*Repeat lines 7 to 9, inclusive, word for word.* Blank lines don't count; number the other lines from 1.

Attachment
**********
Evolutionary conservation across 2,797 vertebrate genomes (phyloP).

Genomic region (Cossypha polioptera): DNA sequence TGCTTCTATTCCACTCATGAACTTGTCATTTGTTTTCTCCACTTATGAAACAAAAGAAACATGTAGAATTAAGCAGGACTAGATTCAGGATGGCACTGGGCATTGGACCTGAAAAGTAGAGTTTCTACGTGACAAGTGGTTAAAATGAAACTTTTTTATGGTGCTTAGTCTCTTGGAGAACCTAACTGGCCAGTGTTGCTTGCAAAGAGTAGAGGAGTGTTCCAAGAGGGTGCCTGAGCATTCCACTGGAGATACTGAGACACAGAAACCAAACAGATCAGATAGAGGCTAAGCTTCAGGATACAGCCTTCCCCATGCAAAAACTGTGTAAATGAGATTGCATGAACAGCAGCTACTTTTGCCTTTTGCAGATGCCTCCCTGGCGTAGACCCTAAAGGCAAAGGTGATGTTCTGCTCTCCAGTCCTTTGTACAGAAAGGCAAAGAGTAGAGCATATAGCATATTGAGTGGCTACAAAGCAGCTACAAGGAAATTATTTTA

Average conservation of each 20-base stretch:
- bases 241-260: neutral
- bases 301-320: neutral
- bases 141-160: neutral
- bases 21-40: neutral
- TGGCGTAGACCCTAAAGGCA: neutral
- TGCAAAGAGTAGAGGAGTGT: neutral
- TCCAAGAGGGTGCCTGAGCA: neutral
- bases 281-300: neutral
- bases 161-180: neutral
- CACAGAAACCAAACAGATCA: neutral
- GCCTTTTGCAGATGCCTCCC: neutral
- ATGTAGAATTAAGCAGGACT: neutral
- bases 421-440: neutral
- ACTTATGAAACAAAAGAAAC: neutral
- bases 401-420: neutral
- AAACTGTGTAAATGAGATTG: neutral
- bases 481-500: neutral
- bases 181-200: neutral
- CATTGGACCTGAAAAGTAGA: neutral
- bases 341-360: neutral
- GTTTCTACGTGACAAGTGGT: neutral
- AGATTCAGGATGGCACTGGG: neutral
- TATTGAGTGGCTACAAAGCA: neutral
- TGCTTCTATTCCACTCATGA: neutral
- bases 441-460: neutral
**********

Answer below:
- bases 21-40: neutral
- TGGCGTAGACCCTAAAGGCA: neutral
- TGCAAAGAGTAGAGGAGTGT: neutral